Skinful, by Robyn Flemming

Skinful, by Robyn FlemmingOne of the tricky things about real life tales of deep personal change is that they tend to be written after change has been achieved, and that can’t help but inform the story of the author’s life that led to the change.

Robyn Flemming handles this better than just about anyone I can recall in “Skinful”, billed as “a memoir of addiction”. For those not aware, “skinful” is an Australian expression applied to someone who has had a great deal to drink, as in “Whoa, she’s really had a skinful!”. Interestingly, it actually comes up just once in the book.

Flemming recounts her journey into and out of alcohol addiction in a straightforward first person chronological narrative, taking the reader along as she drinks more, and more often, even as her professional career flourishes and she becomes a superfit marathon runner. White wine is her tipple, and a lot of it. There are incidents that trigger growing self awareness of the problem, but she seems initially oblivious to other flags in her life that make the reader scream, “OMG you are just as addicted to that awful (albeit sexy) man!”

This is cleverly done, because the book becomes about waiting for the author / protagonist to catch up and figure out what the reader can see happening – and what she’s going to do about it. In her afterword, Flemming does say the book took six years to write and she only came to full realisation towards the end. It makes for a very engaging tale.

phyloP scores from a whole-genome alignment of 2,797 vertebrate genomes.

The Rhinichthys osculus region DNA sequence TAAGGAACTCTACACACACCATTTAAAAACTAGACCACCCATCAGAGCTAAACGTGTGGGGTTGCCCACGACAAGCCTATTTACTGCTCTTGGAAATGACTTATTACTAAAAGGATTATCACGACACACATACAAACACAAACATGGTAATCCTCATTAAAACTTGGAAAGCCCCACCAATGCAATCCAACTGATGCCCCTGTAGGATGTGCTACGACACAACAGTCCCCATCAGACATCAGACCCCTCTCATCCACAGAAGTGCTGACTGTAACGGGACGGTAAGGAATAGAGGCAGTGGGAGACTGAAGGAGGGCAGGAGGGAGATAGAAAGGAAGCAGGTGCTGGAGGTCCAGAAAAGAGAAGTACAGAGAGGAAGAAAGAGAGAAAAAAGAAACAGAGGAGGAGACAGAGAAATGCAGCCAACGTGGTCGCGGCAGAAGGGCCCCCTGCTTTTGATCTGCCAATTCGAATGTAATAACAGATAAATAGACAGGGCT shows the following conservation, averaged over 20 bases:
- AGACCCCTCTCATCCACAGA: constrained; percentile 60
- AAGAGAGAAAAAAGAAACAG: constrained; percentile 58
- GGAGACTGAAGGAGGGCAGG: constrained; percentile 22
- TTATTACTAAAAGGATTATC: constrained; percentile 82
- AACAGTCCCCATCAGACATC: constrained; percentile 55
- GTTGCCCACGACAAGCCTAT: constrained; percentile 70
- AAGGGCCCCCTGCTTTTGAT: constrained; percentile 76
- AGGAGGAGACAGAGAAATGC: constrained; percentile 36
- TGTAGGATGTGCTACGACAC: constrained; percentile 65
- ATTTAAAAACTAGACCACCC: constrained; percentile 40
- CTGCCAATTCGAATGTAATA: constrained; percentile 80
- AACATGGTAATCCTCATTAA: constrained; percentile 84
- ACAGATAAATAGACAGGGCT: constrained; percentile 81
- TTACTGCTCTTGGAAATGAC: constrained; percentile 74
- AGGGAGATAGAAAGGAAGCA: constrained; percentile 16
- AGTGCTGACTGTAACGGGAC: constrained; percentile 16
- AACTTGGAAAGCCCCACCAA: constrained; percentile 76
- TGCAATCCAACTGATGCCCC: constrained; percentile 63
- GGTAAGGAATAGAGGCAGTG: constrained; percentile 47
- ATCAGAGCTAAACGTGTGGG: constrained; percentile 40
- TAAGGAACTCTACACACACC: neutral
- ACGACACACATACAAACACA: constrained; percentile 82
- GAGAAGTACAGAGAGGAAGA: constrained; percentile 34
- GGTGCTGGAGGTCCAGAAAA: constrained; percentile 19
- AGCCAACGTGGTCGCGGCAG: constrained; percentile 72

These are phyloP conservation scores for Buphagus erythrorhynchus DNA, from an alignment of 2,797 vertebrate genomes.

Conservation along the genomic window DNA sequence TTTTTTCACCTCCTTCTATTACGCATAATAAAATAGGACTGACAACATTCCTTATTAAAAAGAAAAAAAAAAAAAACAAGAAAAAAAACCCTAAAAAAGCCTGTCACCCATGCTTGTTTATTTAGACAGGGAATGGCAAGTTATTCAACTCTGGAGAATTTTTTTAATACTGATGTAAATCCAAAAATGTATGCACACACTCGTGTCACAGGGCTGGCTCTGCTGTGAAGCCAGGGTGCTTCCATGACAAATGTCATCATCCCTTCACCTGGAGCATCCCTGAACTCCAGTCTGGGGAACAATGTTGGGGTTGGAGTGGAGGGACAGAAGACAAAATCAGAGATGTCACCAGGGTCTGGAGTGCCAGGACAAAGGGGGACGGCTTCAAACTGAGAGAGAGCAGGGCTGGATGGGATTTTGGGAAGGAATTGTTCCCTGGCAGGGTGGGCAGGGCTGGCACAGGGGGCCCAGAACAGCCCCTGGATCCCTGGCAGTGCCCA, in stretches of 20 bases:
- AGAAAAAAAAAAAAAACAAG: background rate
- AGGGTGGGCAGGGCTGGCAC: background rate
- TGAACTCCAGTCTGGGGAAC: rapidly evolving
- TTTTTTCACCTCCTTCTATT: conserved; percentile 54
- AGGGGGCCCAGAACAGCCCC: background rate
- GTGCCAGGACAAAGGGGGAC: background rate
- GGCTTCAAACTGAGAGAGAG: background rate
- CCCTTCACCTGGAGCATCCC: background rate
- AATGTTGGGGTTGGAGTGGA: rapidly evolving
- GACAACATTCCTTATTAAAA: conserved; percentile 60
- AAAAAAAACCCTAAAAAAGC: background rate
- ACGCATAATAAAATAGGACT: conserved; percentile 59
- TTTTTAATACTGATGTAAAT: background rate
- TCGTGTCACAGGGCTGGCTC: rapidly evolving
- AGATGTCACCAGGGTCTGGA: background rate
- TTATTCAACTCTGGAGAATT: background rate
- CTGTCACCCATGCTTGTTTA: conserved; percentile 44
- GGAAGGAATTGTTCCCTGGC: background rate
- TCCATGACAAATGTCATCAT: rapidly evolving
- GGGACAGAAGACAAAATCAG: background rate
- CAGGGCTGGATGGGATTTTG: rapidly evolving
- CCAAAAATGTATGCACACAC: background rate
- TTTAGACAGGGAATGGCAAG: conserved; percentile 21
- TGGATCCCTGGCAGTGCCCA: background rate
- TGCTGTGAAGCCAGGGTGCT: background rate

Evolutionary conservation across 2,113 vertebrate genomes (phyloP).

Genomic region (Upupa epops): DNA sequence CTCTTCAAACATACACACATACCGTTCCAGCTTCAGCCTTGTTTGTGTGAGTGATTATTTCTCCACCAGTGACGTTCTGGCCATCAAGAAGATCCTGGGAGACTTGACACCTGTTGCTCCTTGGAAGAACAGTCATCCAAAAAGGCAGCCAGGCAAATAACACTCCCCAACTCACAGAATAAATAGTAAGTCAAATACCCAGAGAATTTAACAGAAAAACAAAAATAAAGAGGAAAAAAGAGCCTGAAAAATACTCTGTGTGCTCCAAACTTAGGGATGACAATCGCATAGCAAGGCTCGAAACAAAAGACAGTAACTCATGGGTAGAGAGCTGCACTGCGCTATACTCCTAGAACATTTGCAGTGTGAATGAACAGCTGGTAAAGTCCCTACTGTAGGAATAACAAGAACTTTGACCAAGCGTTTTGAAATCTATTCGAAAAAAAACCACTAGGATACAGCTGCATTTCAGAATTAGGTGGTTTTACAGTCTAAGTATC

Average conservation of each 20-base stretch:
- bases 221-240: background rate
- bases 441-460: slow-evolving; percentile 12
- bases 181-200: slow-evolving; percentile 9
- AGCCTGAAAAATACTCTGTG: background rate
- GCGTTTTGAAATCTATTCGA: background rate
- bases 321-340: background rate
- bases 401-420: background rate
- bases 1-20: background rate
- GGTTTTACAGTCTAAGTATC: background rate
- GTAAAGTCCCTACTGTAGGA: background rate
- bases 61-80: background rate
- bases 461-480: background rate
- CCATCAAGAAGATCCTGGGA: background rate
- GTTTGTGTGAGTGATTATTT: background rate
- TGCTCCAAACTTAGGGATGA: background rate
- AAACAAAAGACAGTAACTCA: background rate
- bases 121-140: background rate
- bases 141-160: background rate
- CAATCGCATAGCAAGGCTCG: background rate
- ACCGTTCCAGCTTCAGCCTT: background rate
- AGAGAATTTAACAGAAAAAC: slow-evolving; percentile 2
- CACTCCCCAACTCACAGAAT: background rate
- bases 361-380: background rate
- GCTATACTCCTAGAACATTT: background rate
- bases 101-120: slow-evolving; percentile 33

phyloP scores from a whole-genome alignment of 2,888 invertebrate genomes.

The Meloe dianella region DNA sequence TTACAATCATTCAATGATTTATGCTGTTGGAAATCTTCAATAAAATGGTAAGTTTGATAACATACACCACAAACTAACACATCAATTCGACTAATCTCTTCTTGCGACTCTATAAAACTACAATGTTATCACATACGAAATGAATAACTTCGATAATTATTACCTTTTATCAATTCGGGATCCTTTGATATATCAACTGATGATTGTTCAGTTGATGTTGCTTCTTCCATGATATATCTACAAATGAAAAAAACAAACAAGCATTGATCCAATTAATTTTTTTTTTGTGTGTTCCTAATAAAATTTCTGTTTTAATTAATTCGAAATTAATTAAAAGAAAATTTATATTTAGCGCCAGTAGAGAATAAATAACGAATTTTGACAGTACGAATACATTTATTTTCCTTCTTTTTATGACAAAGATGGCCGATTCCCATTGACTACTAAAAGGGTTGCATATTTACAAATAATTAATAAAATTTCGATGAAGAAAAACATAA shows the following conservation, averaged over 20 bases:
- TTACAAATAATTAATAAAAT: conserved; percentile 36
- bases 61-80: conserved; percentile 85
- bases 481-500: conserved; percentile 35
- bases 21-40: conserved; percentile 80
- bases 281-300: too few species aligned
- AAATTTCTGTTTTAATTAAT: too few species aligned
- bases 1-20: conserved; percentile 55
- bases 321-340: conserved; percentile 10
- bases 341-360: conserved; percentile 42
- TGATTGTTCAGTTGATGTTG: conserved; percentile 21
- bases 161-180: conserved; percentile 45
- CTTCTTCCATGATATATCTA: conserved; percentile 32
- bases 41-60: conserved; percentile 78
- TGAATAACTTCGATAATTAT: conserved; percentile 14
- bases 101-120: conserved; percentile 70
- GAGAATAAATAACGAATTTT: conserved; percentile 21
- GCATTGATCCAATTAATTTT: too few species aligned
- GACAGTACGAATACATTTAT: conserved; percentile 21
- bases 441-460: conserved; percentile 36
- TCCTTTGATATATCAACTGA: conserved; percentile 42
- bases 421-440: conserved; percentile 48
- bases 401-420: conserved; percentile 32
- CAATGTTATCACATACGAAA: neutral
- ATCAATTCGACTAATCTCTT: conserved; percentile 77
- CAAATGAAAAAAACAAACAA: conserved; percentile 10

Flemming’s lifestyle is unusual, to say the least. I lost track of the cities around the world in which she lives and works (it’s not that she has no home, it’s that everywhere is home) and I’m a little puzzled how she affords that from her work as a freelance editor but I guess living out of a backpack is cheaper than paying off a mortgage. Her talent and capacity for long distance running is also not something you come across in the average alcoholic, but it does make sense.

It was a relief to this reader when Flemming finally realises that pretty much ALL of her behaviour is the manifestation of one addiction or another, and her struggle to control and eventually abandon her drinking is a key to self understanding that will help her manage other aspects of her life.

I was bemused, though, that such an artful writer and apparently successful editor would claim to to be exercising to Donna Summer singing I Will Survive. Surely, she means Gloria Gaynor or, at a pinch, the 1996 version by Diana Ross. It’s an odd oversight that a fact checker would easily pick up, let alone a high level editor. Having said that, that is the ONLY factual nit I could pick.

I think I was kind of hoping that Skinful would inspire me to moderate or abandon my own admittedly excessive alcohol consumption but there’s too much that is particular to Flemming to make this a widely applicable morality tale. This is not addiction porn or alcoholism porn. But it IS a compelling and beautifully written account of one woman’s struggle not just with the bottle, but herself.

Highly recommended.


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